Tea Types and Tea productions

All tea comes from the same plant. The Tea plant’s scientific name is Camellia Sinensis. It related to the Camellia japonica, a common garden tree or shrub. All tea comes from this plant. It is only the different plucking and processing methods that produce the different types - green, black, oolong, white, yellow, Pu-erh or scented. Many different varieties within each category result in hundreds of teas from all over the world.

 

Climate, the altitude and the soil, all play a role in determining the quality of tea. The plant flourishes at altitudes between 2000 and 6500 feet. The finest quality teas grow at higher altitudes where the cool climate slows growth, allowing more concentrated flavours to develop in the leaves.

The tea leaves are plucked as the new shoots or "flush" are beginning to grow. These tiny young shoots and their thin, unopened buds produce the most delicate and flavourful teas.
Picked and processed by hand only these delicate young leaves go into the making of a premium tea.

Black tea is the most common tea in Europe. The picked leaf undergoes a full fermentation process composed of six basic steps - withering, rolling, sorting, fermenting, firing (or drying) and grading.

  1. Withering - The leaves are exposed to hot air for several hours in order to reduce their water content by 50% to 60%. This step starts to free up the enzyme responsible for oxidizing the leaf (fermentation). The leaves are softened but not broken or bruised (except for oolong).
  2. Rolling - The leaves are rolled (by hand or mechanically) allowing the essential oils to spread and to impregnate the buds.
  3. Sorting - A calibrated screen is used to sort the tea. The smallest leaves go directly to the next stage, while the larger, tougher ones undergo a second rolling.
  4. Fermentation – a crucial step to determine the aroma, bite and colour of the tea.  It triggers Chemical reaction of the leaves and their components (polyphenols) with air, humidity and heat.
  5. Firing - Drying the leaves in the oven stops the fermentation process. The percentage of humidity which remains in the leaves is a critical factor for the quality of the tea.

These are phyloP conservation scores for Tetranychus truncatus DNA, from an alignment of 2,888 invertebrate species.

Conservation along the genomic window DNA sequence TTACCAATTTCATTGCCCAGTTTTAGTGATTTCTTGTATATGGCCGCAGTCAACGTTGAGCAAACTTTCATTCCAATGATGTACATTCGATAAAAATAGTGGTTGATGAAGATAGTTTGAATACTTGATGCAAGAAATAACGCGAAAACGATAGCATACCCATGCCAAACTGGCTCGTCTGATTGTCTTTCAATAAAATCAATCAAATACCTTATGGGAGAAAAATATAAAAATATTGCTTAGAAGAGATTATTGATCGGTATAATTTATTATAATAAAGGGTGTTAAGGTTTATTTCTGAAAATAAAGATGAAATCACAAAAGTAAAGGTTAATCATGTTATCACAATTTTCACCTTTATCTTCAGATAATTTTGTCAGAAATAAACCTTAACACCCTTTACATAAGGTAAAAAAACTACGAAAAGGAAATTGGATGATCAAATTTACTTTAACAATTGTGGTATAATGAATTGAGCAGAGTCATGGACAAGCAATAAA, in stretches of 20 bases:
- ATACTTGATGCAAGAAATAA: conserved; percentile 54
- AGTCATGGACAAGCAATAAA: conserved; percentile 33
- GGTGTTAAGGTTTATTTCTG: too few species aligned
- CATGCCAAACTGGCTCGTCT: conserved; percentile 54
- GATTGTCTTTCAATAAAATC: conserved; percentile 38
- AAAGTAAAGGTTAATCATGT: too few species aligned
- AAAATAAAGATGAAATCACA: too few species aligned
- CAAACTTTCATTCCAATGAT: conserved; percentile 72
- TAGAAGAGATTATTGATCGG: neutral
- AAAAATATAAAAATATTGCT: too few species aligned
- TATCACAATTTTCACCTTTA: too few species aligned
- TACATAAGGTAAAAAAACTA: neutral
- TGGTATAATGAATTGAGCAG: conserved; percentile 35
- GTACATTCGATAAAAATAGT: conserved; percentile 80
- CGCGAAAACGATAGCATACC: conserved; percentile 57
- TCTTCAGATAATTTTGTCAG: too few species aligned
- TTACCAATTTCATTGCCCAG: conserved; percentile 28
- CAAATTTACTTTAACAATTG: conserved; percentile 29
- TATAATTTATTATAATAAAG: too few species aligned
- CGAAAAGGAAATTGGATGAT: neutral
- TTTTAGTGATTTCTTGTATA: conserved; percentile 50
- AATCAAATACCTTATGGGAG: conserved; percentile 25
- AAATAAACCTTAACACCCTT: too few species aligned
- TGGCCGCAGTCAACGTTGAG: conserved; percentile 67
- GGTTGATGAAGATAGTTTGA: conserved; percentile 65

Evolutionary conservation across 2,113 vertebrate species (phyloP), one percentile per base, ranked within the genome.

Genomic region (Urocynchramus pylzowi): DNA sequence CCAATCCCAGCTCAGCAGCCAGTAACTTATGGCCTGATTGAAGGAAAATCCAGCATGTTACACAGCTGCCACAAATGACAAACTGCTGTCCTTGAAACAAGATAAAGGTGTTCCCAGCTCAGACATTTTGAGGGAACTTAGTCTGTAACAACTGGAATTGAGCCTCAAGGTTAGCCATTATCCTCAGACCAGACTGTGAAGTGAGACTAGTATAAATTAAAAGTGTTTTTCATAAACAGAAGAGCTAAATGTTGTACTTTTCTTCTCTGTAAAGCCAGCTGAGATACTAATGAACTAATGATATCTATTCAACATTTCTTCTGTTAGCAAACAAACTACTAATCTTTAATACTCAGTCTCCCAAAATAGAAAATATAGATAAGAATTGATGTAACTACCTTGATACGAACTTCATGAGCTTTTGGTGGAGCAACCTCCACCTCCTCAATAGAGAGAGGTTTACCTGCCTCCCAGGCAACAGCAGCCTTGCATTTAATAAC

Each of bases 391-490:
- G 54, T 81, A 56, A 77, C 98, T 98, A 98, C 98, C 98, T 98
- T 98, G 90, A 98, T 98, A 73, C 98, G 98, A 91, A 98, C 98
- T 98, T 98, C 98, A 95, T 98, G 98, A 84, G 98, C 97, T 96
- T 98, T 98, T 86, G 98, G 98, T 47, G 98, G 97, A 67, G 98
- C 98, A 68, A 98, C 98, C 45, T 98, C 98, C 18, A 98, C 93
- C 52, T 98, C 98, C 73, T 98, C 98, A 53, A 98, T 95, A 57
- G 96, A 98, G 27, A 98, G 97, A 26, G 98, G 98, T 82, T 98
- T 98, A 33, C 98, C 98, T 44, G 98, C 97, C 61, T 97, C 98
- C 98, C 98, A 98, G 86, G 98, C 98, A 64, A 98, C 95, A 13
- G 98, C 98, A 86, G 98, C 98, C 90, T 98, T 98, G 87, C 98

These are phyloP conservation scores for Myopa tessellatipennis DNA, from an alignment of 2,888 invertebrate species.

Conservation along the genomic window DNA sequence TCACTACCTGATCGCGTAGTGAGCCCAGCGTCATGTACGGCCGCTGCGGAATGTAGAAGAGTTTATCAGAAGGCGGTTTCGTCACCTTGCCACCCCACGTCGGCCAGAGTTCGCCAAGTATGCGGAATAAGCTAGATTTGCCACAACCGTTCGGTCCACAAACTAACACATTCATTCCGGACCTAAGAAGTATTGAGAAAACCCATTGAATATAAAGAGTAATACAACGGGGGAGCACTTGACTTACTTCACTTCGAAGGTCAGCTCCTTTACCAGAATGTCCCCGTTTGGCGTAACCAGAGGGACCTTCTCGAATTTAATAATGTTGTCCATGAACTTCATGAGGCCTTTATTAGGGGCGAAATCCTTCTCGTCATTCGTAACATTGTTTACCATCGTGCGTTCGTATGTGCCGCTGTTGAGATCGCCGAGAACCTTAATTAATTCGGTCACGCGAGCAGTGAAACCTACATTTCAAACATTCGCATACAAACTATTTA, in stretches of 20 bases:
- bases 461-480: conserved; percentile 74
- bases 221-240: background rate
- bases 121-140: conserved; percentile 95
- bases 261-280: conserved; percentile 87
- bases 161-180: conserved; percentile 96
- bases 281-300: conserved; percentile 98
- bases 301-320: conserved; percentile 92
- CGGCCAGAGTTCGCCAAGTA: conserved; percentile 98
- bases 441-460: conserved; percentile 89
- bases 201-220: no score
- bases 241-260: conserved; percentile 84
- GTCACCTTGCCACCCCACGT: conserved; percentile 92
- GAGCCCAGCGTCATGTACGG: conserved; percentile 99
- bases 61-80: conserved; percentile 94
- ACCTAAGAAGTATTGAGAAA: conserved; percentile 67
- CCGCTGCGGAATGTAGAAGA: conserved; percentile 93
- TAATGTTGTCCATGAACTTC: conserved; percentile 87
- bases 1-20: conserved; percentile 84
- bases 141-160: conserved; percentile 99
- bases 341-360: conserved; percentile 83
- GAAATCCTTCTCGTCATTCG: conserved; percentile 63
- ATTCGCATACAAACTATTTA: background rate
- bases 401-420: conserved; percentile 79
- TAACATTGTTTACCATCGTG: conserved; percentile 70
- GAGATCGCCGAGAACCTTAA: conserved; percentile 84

6. Grading - The leaves are separated by size or grade. 
    Soluble tea is a black tea that has undergone the usual production steps but that is dried even further and reduced to powder. This enabled the two tea innovations of the 20th century: iced tea and the tea bag.

Green tea is often referred to as "unfermented" tea.
The fresh leaves are immediately steamed or pan-fired to stop any oxidation occurring.

  1. Steaming or Pan-fired - In China, leaves are pan-fired in a wok or heated drum. With the active enzymes locked inside, the leaf is ready for rolling.
  2. Rolling - rolling determines the unique size and final shape of the green tea leaf we put into our cups. The region the tea is grown in will dictate the style of rolled tea.  The style and tradition of rolling decide the taste of a tea.They can be curled such as, Pi Lo Chun or twisted - called Mei or Eyebrow teas, such as Taishan Buddha’s Eyebrow or can be rolled into pellets - called Zhu or Pearl teas , such as Gunpowder.  The leaves can also be pressed flat such as the famous Dragon Well or tied into shapes such as Flower on The Brocade.
  3. Drying - Finally, a gentle heating or firing afterwards allow the leaves to dry, preserving their fresh green characteristics. At the end of the process, the leave’s moisture content should be about four percent. 
    Most people in Asia drink traditional green tea in many variations.